The Severn Valley Railway’s (SVR) 34027 Taw Valley engine is now known as Elizabeth II and was repainted in purple and gold especially for the occasion. It steamed into Bridgnorth Station at about 1.30pm on Thursday, with hundreds of onlookers crowding to get pictures of the locomotive – many of whom were going to board for the return journey to Kidderminster,
It marked the start of the weekend’s attractions all along the line which include a ferris wheel and vintage cars at Bridgnorth, a photographic display at the engine house in Highley, a Frank Sinatra tribute act at Kidderminster and a Battle of Britain Memorial Flypast between the two main stations on Sunday.
To mark the official crowning of Elizabeth II 70 years ago, every customers named Elizabeth who is travelling with another fare-paying customer gets a return journey between Bridgnorth and Kidderminster.
One person who took advantage of this was Elizabeth Millichip, 76 and her husband David who were celebrating their 58th wedding anniversary on the same day as the jubilee and enjoying an afternoon tea.
She said: “It’s a lovely place to celebrate both occasions and it is great to see the effort that has been put in here to make it special – we have been on the ferris wheel, had our lunch and we’re now looking forward to going on the Elizabeth II."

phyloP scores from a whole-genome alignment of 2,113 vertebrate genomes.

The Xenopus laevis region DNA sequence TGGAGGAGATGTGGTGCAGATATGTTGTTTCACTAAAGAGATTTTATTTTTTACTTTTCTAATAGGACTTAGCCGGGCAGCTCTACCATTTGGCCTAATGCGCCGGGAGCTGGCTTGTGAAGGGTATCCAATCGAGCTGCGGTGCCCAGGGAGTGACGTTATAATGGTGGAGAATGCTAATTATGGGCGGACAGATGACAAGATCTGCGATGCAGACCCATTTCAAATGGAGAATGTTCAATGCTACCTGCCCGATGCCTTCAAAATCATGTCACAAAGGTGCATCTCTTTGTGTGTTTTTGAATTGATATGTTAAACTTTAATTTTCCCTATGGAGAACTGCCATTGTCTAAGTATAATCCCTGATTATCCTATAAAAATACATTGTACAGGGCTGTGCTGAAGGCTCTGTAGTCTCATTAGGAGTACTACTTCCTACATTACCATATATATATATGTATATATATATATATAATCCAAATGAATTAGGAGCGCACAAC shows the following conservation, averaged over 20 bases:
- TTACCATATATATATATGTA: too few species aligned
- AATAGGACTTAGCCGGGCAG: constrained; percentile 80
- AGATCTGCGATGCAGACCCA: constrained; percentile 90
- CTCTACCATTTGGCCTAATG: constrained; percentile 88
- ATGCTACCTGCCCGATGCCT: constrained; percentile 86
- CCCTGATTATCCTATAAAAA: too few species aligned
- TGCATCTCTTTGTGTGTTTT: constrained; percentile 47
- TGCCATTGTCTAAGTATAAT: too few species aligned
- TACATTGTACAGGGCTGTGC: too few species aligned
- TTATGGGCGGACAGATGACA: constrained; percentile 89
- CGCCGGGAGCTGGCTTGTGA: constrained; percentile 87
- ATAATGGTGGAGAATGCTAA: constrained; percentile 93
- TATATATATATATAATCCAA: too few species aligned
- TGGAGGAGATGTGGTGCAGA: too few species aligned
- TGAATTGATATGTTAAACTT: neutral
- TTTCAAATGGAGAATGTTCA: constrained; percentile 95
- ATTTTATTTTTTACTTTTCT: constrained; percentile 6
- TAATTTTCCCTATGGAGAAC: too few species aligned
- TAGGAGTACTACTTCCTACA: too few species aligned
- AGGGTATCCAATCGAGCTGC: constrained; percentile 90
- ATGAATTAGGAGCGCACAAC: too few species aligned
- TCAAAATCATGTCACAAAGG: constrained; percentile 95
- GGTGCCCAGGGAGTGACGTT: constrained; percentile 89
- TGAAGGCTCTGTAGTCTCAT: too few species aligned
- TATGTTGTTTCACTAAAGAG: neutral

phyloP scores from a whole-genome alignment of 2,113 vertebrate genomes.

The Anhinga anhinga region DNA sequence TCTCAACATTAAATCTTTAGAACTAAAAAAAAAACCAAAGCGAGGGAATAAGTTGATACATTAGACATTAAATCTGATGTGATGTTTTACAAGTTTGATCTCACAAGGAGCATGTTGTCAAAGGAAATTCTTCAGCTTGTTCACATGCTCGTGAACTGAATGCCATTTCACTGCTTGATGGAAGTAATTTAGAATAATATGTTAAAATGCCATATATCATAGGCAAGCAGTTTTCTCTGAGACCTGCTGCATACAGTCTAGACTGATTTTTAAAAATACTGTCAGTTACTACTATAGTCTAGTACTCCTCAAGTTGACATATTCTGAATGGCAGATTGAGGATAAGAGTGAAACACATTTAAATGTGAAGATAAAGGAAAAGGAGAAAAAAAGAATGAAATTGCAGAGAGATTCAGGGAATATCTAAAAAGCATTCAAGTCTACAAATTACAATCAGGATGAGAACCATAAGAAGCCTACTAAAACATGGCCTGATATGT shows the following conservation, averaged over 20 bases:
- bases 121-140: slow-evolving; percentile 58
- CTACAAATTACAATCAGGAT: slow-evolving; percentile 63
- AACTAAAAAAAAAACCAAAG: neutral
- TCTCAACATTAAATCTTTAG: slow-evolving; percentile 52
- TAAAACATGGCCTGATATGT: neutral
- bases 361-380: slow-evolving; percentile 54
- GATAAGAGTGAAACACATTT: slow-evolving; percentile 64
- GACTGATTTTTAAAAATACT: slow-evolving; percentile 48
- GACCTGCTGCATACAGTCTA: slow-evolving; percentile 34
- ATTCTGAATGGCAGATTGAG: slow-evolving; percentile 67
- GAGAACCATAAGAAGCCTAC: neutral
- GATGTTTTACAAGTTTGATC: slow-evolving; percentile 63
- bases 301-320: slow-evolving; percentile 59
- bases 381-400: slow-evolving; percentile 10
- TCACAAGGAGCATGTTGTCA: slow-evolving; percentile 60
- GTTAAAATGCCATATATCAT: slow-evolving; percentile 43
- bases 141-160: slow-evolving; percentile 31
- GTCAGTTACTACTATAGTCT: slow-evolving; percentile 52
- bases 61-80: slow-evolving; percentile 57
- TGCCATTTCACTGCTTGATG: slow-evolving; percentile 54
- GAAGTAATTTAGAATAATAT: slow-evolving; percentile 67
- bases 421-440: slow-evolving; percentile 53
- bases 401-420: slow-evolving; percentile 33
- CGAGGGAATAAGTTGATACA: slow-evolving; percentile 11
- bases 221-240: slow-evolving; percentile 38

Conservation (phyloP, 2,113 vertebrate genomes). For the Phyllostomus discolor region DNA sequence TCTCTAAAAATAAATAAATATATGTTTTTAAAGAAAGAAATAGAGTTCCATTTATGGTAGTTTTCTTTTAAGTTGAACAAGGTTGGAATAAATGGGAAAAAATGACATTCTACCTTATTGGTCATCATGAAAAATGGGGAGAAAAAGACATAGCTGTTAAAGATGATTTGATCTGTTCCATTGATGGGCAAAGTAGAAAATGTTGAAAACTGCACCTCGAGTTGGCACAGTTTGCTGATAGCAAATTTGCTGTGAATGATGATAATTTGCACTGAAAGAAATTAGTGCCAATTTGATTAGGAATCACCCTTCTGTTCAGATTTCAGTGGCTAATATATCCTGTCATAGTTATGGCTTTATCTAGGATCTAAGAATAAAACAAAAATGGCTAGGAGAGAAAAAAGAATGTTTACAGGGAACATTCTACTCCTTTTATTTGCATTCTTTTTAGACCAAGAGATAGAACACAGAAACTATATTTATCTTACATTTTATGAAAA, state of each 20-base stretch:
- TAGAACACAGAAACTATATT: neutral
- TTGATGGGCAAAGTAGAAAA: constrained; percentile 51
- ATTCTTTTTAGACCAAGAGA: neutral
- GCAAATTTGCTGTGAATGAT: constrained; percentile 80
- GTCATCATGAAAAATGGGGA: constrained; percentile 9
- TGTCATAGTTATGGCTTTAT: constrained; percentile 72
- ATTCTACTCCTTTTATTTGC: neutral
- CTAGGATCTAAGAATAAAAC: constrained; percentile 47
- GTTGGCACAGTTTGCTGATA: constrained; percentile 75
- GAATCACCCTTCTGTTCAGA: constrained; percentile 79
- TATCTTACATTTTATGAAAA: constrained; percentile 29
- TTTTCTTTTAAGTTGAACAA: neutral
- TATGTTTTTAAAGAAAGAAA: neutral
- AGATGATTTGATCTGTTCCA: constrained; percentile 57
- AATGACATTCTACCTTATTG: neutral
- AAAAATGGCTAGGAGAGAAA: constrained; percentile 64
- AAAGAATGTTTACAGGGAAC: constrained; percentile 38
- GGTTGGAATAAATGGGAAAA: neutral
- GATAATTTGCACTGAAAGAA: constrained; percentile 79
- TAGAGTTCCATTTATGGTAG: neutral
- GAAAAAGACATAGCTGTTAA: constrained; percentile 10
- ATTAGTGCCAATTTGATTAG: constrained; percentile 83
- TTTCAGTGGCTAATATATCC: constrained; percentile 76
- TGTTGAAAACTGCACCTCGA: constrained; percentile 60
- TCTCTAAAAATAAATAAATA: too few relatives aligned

Another Elizabeth – Stevens – and her husband Colin were also waiting for the special train.
Colin said he was a train enthusiast, having been brought up close to a diesel line in the Black Country. He and Elizabeth moved to Shifnal three years ago.
He said: “ I used to bring the children on the Christmas runs and I used to go fishing at Arley – it is a beautiful run with some stunning scenery all down the line,
The popularity of the newly liveried Elizabeth II was shown when an order of 200 scale models from Hornby sold out within days.
Station master Chris Thomas said the publicity and interest in the engine had really captured the imagination.
He started as a volunteer at the SVR in 1969 when he was trimming hedges and putting fences back on the then derelict railway.
Mr Thomas said: “There has been a lot of hard work done over all those years by everyone to get it looking like it does and weekends like this act as a showcase for all we have to offer.
“We are expecting it to get increasingly busy over the four days and it is hard work for the volunteers but it is like a labour of love and the smiles on visitors’ faces make it all worthwhile.”
For a full programme of events and timetable, go to www.svr.co.uk